Getting fit in middle age decreases chance of heart failure

Getting fit in middle age decreases chance of heart failure

It’s never too late to get fit.

That’s the message from new research unveiled this year at a national meeting for the American Heart Association.

A team of researchers determined that even people who improve their physical fitness in their 40s and 50s can decrease the risk of heart failure.

The research was exhaustive, with the team of research physicians assessing the health of more than 9,000 middled-aged men and women. These folks weren’t spring chickens, though they did still have some spring in their step: The average age of the test subjects was 48, putting them firmly in the “middle-aged” set.

The individuals took two fitness tests, eight years apart. Researchers also paired the test data with Medicare claims, determining which test subjects were hospitalized for heart failure.

Some people improved their fitness so much over the eight-year period that they actually performed better on a treadmill stress test the second time, even though they were eight years older. And even a moderate improvement made a difference: If you ran a 12-minute mile at 40 years of age, but then followed up that performance with a 10-minute mile at age 48, you would have reduced your risk of heart failure later in life by 40 percent.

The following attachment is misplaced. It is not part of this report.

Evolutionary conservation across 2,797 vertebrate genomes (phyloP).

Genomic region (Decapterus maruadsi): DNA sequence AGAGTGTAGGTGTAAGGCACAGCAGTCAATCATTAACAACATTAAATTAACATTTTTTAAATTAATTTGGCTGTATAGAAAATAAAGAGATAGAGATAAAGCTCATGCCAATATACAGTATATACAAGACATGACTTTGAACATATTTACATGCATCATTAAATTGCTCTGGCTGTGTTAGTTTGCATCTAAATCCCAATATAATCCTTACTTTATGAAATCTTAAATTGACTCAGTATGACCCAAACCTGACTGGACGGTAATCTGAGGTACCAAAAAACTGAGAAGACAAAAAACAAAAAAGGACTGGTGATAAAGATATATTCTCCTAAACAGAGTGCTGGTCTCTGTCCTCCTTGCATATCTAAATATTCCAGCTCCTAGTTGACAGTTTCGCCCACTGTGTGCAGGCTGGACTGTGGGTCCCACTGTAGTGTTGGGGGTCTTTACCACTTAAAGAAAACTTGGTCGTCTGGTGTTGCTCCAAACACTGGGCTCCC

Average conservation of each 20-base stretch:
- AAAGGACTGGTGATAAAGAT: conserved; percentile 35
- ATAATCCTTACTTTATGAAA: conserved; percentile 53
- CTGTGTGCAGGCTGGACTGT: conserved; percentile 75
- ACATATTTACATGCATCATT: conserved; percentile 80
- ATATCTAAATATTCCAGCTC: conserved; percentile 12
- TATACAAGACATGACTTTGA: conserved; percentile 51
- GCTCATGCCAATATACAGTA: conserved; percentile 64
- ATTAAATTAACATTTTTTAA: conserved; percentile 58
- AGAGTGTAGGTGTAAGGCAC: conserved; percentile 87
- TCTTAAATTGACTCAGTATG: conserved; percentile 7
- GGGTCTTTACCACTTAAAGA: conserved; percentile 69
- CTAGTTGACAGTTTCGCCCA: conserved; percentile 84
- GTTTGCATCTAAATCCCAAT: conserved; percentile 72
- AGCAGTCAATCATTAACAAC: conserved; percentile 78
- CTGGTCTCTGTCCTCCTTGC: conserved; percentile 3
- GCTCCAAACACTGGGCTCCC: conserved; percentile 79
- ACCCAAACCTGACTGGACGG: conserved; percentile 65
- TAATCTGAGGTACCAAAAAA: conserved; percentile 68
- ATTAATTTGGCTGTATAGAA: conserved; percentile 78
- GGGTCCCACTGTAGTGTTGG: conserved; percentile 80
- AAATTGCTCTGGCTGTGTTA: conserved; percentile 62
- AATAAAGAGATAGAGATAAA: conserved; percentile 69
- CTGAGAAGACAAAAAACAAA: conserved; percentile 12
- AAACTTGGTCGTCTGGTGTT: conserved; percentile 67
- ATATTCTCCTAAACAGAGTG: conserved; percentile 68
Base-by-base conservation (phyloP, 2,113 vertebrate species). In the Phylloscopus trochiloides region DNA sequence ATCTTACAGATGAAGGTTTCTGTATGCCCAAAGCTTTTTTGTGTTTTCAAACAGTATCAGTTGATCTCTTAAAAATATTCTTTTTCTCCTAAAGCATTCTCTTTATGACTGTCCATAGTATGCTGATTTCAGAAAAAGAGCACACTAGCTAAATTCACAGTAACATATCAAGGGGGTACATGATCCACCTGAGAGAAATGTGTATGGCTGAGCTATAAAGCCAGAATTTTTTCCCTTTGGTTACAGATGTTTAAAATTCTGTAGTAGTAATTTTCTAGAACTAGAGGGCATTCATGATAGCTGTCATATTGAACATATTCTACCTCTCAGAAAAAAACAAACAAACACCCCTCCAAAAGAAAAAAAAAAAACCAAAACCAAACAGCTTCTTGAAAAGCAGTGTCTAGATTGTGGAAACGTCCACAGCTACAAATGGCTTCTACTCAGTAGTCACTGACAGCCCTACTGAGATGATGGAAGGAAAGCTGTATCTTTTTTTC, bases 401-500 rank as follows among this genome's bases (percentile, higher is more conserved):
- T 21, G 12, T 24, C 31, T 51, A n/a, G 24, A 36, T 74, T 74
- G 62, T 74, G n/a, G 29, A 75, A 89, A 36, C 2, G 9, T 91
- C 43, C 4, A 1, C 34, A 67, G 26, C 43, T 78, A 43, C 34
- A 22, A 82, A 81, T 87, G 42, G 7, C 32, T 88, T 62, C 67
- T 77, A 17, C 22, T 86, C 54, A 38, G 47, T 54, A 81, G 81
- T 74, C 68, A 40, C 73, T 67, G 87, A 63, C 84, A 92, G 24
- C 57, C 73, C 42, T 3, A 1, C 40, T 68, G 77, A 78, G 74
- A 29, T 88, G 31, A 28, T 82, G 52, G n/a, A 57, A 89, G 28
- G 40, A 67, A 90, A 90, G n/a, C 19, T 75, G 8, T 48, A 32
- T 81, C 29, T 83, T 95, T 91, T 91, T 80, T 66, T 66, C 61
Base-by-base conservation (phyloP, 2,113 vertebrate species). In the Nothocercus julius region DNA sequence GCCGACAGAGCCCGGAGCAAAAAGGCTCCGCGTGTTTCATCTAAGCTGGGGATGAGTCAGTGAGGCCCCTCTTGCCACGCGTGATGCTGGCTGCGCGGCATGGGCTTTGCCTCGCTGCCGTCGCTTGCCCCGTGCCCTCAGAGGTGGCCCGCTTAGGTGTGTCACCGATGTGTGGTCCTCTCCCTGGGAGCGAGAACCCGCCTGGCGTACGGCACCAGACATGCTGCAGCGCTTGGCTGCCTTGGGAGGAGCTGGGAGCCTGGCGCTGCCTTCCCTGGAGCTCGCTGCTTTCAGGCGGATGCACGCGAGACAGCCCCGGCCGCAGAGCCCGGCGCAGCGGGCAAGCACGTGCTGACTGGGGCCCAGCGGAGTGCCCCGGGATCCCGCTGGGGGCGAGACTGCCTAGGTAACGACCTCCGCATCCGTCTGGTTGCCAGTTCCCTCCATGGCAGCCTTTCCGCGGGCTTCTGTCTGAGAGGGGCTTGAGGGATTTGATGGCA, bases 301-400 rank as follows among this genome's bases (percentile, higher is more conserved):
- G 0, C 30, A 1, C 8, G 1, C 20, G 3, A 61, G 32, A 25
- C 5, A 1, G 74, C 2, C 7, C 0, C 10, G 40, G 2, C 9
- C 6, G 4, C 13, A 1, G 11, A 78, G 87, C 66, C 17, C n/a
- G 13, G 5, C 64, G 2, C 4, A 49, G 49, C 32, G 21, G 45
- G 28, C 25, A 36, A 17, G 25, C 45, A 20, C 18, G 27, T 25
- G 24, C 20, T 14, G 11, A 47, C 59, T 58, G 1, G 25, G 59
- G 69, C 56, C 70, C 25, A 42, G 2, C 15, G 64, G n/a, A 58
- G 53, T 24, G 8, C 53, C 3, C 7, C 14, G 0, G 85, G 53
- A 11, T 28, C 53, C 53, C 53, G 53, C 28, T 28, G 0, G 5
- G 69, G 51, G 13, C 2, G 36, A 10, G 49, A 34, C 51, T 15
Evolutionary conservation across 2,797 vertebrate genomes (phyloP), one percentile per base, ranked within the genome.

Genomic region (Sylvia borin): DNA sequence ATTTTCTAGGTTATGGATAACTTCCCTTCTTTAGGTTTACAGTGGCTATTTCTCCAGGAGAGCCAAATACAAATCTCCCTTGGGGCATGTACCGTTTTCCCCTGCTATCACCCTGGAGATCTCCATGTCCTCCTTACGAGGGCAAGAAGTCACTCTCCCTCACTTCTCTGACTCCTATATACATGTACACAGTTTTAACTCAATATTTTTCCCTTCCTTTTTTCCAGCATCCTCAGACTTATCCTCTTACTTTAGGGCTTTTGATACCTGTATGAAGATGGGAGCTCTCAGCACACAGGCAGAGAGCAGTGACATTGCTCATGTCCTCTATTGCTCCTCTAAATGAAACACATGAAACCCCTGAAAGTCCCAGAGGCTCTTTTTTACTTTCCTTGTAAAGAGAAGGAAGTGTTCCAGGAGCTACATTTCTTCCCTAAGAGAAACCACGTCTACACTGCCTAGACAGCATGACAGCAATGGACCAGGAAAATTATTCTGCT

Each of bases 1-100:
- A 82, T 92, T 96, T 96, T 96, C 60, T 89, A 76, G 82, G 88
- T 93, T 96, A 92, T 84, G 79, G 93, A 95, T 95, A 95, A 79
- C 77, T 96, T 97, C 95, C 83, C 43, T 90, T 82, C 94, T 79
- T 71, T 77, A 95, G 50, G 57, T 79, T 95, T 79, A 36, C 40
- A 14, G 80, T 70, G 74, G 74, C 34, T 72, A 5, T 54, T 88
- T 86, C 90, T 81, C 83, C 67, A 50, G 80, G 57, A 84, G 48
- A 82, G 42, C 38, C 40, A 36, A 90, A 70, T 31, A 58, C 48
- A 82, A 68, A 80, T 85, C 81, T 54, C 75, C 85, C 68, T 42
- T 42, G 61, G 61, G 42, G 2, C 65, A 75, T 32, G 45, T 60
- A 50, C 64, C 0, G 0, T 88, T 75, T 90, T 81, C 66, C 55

And those findings didn’t take into account other opportunities for improving your health, such as quitting smoking or lowering your cholesterol.

The results remind us that even small steps can reap great rewards when it comes to heart health. Today, more than 5.1 million Americans live with heart failure, and some estimates suggest that number could increase by a quarter in the next 20 years.

Not only is it never too late to improve your level of fitness. It’s also better late than never.


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